By: Kathleen Pulver,

“Facebook Live” was created with the intention of allowing users to engage more thoroughly with their followers, connect with others instantaneously, and tell stories their own way.[1] Many used the Facebook live function to stream real time shots of protests and marches surrounding this year’s inauguration, and the weeks that followed, including major news outlets.[2] During these protests, some peaceful and some not, the live function allowed people around the world to witness the action as it unfolded, and share their thoughts. More than fifteen thousand people commented on one ABC news video alone.[3] Overall, most people’s experience with Facebook Live has been positive, and it has been used as it was intended. However, in a horrifying new trend, the function has turned into a way for people to showcase terrifying displays of violence against others, and even themselves.[4]

The examples of these horrifying uses abound. In December of 2016 a twelve-year-old girl used Facebook Live to live stream her suicide, as she hung herself in her family’s backyard.[5] The broadcast went on for more than twenty minutes, and remained visible on the young girl’s Facebook page until late that night when a police officer from California notified the local police chief in Georgia.[6] The police have been working ever since to have the video removed.[7] In another well publicized event in January 2017, 4 teenagers tied up and tortured another teen victim while live streaming the attack via Facebook Live.[8] The teens even spoke directly into the camera and commented on the lack of support they were receiving in the comments to the video.[9] There are hundreds of other examples of violence being intentionally or accidentally recorded via Facebook Live, and then streamed for the world, or at least the users’ “friends,” to see. Many people have expressed their outrage with the social media giant, expressing concern over Facebook’s inability to control the content that is allowed to be shown, and their inability to do anything to stop the violence from occurring.[10]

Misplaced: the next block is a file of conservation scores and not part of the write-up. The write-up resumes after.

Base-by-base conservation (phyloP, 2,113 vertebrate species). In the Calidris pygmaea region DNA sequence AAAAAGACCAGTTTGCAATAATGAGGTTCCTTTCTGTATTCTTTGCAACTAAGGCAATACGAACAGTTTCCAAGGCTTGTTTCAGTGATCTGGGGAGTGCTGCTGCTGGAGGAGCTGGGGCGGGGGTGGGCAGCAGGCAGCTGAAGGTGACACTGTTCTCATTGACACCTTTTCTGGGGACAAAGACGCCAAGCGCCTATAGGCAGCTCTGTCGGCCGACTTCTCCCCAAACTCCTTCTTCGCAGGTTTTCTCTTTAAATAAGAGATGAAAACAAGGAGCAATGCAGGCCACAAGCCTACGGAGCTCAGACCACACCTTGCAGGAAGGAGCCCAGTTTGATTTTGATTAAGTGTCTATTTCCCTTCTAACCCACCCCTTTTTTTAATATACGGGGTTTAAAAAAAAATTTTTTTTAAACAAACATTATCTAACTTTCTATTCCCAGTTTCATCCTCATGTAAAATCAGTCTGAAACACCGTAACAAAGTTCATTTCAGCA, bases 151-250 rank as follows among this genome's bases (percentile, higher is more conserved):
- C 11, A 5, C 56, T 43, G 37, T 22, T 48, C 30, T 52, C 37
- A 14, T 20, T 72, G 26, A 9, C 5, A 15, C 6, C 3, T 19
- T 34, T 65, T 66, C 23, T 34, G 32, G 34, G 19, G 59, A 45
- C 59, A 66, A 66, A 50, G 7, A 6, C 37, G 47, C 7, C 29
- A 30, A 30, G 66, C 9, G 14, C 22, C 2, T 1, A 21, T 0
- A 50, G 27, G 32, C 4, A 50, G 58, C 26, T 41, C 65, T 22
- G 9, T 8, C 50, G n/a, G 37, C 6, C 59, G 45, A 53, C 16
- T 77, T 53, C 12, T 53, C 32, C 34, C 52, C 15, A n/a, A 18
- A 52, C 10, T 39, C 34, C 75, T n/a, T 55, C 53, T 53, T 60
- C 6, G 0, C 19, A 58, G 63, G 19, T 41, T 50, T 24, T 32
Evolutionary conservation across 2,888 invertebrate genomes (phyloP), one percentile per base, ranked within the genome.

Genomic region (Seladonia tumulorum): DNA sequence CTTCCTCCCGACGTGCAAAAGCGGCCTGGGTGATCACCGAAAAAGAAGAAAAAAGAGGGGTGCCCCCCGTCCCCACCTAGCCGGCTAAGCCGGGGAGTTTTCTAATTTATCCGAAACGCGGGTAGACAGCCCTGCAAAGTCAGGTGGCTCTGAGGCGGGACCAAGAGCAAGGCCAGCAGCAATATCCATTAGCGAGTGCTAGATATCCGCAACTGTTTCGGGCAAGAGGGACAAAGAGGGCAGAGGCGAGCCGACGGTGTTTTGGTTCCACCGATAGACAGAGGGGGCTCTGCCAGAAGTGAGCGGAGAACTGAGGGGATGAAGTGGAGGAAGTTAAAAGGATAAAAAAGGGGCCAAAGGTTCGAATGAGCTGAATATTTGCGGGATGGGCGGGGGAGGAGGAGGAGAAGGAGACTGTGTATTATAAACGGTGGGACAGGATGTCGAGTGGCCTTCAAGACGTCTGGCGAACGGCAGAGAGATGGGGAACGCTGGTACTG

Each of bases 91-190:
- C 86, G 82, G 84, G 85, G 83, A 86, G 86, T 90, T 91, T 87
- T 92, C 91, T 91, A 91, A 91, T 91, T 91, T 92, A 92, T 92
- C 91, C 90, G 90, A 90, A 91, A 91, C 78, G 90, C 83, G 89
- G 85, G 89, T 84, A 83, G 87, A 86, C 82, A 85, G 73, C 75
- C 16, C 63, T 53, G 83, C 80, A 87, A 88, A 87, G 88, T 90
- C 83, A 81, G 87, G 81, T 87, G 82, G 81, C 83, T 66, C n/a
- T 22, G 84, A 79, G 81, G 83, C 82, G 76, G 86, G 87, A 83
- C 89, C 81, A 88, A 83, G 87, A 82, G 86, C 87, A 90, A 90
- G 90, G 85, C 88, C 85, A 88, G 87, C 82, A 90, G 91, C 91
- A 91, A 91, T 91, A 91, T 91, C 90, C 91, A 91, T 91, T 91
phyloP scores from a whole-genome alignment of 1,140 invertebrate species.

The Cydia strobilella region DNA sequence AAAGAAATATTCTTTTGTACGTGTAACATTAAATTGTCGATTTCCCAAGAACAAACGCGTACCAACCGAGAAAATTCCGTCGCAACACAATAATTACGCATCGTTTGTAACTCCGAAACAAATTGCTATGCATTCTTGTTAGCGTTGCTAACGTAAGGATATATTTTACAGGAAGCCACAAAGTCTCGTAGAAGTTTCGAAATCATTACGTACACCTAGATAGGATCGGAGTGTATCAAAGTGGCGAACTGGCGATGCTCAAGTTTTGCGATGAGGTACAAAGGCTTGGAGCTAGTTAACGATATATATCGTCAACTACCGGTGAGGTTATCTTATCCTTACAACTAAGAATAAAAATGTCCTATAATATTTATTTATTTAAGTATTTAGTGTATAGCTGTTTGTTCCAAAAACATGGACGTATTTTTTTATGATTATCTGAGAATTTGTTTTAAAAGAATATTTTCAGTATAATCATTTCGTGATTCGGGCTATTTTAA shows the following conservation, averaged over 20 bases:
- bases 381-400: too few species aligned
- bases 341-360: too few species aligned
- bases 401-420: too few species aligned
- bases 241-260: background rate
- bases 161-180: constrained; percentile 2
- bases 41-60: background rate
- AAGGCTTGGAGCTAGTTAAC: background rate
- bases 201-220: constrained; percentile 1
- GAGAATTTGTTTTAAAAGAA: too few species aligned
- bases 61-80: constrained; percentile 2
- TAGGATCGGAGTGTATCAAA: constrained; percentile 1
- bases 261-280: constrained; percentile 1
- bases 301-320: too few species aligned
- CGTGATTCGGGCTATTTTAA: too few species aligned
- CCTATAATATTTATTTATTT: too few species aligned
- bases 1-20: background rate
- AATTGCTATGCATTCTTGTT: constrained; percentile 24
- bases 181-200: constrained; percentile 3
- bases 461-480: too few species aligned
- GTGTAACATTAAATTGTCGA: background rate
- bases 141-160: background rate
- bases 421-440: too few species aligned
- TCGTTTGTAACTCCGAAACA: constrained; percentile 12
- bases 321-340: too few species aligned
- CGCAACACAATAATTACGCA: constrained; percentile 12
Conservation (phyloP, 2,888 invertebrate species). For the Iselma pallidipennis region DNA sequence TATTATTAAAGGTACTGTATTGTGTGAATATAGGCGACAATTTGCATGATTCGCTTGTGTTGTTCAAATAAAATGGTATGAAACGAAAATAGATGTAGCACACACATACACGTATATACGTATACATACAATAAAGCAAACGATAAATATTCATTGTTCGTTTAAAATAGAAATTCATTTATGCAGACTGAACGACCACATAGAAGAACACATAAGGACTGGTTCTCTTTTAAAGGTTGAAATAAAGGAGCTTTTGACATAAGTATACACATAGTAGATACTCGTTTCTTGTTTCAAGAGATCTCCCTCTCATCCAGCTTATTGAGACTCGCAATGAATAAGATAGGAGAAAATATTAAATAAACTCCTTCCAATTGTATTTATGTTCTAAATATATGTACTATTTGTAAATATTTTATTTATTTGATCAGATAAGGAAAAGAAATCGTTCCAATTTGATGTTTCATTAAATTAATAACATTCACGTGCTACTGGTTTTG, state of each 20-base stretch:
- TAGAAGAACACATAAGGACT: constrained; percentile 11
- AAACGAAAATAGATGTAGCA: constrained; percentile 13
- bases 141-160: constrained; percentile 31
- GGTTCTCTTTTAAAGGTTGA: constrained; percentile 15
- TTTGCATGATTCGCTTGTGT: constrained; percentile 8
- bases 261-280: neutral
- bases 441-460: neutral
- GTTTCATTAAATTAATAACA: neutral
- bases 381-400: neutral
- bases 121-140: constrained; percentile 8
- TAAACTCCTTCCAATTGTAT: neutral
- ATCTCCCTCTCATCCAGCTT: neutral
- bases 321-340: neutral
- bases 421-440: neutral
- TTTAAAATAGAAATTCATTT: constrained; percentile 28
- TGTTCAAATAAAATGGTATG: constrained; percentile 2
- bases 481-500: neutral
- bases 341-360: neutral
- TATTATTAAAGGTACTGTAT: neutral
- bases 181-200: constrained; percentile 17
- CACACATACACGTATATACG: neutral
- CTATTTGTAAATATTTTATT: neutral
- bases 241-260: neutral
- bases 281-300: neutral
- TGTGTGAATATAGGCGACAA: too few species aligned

The legal challenge presented with live streaming video is drawing the line between too much protection, therefore just banning all content all together, and no protection, allowing these incidents to occur without ramifications or the ability to stop them. Some people expect Facebook to allow them to post whatever they like, upholding their First Amendment right to free speech, while others argue that uncontrolled posting could lead to violent or inappropriate content being shown to a child. Facebook has already instituted reporting tools in the Live function, similar to the reporting tools available for normal posts.[11] Facebook currently has a team in place 24 hours a day, 7 days a week, to monitor reported posts and if the content is found to violate Facebook’s standards, “it will be removed.”[12] The problem is, not everyone reports videos. For example, on December 28, 2016, a woman died while live streaming a video of herself playing with her toddler.[13] The woman was not the victim of a violent crime, but simply succumbed to a medical condition.[14] The video showed her being to sweat, getting dizzy, and eventually passing out, but no one reported the video.[15] Had someone reported the video as showing inappropriate, or containing disturbing content, a message would have been sent to the Facebook review team, and help may have been provided prior to her death.[16] Facebook has been struggling to find a way to address this problem for months, but thinks they may have found a solution in artificial intelligence.[17]